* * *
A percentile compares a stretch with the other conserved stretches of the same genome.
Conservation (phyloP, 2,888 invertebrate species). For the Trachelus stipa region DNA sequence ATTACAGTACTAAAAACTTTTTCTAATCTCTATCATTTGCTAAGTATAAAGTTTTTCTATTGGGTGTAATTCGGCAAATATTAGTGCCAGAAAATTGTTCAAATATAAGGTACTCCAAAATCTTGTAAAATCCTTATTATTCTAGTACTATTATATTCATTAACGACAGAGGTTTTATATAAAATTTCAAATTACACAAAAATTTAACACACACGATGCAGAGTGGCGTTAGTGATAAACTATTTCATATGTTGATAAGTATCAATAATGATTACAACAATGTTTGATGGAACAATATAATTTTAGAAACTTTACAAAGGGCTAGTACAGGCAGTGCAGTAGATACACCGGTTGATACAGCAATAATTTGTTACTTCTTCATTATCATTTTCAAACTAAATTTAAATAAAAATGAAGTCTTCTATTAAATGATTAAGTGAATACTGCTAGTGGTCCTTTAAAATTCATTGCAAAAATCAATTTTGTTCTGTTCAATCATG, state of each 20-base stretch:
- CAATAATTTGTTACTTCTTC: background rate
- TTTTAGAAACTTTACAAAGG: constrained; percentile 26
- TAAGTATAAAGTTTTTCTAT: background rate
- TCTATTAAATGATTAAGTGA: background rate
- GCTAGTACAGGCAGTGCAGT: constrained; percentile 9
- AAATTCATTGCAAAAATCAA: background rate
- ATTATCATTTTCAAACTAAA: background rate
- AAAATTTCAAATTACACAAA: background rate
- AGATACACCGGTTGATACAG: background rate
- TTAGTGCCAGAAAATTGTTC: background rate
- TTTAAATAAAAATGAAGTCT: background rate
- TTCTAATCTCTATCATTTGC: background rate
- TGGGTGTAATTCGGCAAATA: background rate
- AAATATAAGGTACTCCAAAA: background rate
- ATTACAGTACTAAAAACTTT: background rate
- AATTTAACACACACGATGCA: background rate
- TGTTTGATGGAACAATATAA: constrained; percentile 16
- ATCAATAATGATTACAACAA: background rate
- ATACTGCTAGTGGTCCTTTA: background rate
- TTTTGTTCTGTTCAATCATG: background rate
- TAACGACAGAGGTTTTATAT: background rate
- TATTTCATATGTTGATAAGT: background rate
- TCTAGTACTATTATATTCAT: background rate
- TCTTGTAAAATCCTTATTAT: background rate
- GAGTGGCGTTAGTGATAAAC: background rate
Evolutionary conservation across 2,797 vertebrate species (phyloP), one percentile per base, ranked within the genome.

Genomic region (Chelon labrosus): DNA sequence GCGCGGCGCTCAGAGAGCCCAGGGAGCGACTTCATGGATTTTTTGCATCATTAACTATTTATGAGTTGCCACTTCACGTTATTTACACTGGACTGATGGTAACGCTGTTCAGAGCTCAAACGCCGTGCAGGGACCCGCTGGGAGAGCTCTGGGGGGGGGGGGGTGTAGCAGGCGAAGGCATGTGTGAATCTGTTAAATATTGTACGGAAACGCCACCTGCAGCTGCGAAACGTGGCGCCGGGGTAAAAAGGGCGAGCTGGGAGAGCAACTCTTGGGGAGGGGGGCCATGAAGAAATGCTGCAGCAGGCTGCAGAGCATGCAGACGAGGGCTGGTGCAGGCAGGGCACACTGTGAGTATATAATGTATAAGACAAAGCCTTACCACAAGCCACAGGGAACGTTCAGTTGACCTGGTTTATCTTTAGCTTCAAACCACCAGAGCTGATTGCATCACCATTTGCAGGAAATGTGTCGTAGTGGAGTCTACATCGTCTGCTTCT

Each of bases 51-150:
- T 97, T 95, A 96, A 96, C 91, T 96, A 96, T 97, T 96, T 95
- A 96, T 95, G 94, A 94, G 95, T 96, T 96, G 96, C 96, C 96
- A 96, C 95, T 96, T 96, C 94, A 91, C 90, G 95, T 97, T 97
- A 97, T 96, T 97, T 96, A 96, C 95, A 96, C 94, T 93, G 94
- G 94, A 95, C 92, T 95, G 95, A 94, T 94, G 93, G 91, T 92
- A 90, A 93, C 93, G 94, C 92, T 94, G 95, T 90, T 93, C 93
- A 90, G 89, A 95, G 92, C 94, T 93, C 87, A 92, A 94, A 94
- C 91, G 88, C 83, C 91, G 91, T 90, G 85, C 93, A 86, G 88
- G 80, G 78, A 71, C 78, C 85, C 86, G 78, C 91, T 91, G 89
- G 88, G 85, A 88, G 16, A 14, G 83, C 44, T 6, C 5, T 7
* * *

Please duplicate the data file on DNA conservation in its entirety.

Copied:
A percentile compares a stretch with the other conserved stretches of the same genome.
Conservation (phyloP, 2,888 invertebrate species). For the Trachelus stipa region DNA sequence ATTACAGTACTAAAAACTTTTTCTAATCTCTATCATTTGCTAAGTATAAAGTTTTTCTATTGGGTGTAATTCGGCAAATATTAGTGCCAGAAAATTGTTCAAATATAAGGTACTCCAAAATCTTGTAAAATCCTTATTATTCTAGTACTATTATATTCATTAACGACAGAGGTTTTATATAAAATTTCAAATTACACAAAAATTTAACACACACGATGCAGAGTGGCGTTAGTGATAAACTATTTCATATGTTGATAAGTATCAATAATGATTACAACAATGTTTGATGGAACAATATAATTTTAGAAACTTTACAAAGGGCTAGTACAGGCAGTGCAGTAGATACACCGGTTGATACAGCAATAATTTGTTACTTCTTCATTATCATTTTCAAACTAAATTTAAATAAAAATGAAGTCTTCTATTAAATGATTAAGTGAATACTGCTAGTGGTCCTTTAAAATTCATTGCAAAAATCAATTTTGTTCTGTTCAATCATG, state of each 20-base stretch:
- CAATAATTTGTTACTTCTTC: background rate
- TTTTAGAAACTTTACAAAGG: constrained; percentile 26
- TAAGTATAAAGTTTTTCTAT: background rate
- TCTATTAAATGATTAAGTGA: background rate
- GCTAGTACAGGCAGTGCAGT: constrained; percentile 9
- AAATTCATTGCAAAAATCAA: background rate
- ATTATCATTTTCAAACTAAA: background rate
- AAAATTTCAAATTACACAAA: background rate
- AGATACACCGGTTGATACAG: background rate
- TTAGTGCCAGAAAATTGTTC: background rate
- TTTAAATAAAAATGAAGTCT: background rate
- TTCTAATCTCTATCATTTGC: background rate
- TGGGTGTAATTCGGCAAATA: background rate
- AAATATAAGGTACTCCAAAA: background rate
- ATTACAGTACTAAAAACTTT: background rate
- AATTTAACACACACGATGCA: background rate
- TGTTTGATGGAACAATATAA: constrained; percentile 16
- ATCAATAATGATTACAACAA: background rate
- ATACTGCTAGTGGTCCTTTA: background rate
- TTTTGTTCTGTTCAATCATG: background rate
- TAACGACAGAGGTTTTATAT: background rate
- TATTTCATATGTTGATAAGT: background rate
- TCTAGTACTATTATATTCAT: background rate
- TCTTGTAAAATCCTTATTAT: background rate
- GAGTGGCGTTAGTGATAAAC: background rate
Evolutionary conservation across 2,797 vertebrate species (phyloP), one percentile per base, ranked within the genome.

Genomic region (Chelon labrosus): DNA sequence GCGCGGCGCTCAGAGAGCCCAGGGAGCGACTTCATGGATTTTTTGCATCATTAACTATTTATGAGTTGCCACTTCACGTTATTTACACTGGACTGATGGTAACGCTGTTCAGAGCTCAAACGCCGTGCAGGGACCCGCTGGGAGAGCTCTGGGGGGGGGGGGGTGTAGCAGGCGAAGGCATGTGTGAATCTGTTAAATATTGTACGGAAACGCCACCTGCAGCTGCGAAACGTGGCGCCGGGGTAAAAAGGGCGAGCTGGGAGAGCAACTCTTGGGGAGGGGGGCCATGAAGAAATGCTGCAGCAGGCTGCAGAGCATGCAGACGAGGGCTGGTGCAGGCAGGGCACACTGTGAGTATATAATGTATAAGACAAAGCCTTACCACAAGCCACAGGGAACGTTCAGTTGACCTGGTTTATCTTTAGCTTCAAACCACCAGAGCTGATTGCATCACCATTTGCAGGAAATGTGTCGTAGTGGAGTCTACATCGTCTGCTTCT

Each of bases 51-150:
- T 97, T 95, A 96, A 96, C 91, T 96, A 96, T 97, T 96, T 95
- A 96, T 95, G 94, A 94, G 95, T 96, T 96, G 96, C 96, C 96
- A 96, C 95, T 96, T 96, C 94, A 91, C 90, G 95, T 97, T 97
- A 97, T 96, T 97, T 96, A 96, C 95, A 96, C 94, T 93, G 94
- G 94, A 95, C 92, T 95, G 95, A 94, T 94, G 93, G 91, T 92
- A 90, A 93, C 93, G 94, C 92, T 94, G 95, T 90, T 93, C 93
- A 90, G 89, A 95, G 92, C 94, T 93, C 87, A 92, A 94, A 94
- C 91, G 88, C 83, C 91, G 91, T 90, G 85, C 93, A 86, G 88
- G 80, G 78, A 71, C 78, C 85, C 86, G 78, C 91, T 91, G 89
- G 88, G 85, A 88, G 16, A 14, G 83, C 44, T 6, C 5, T 7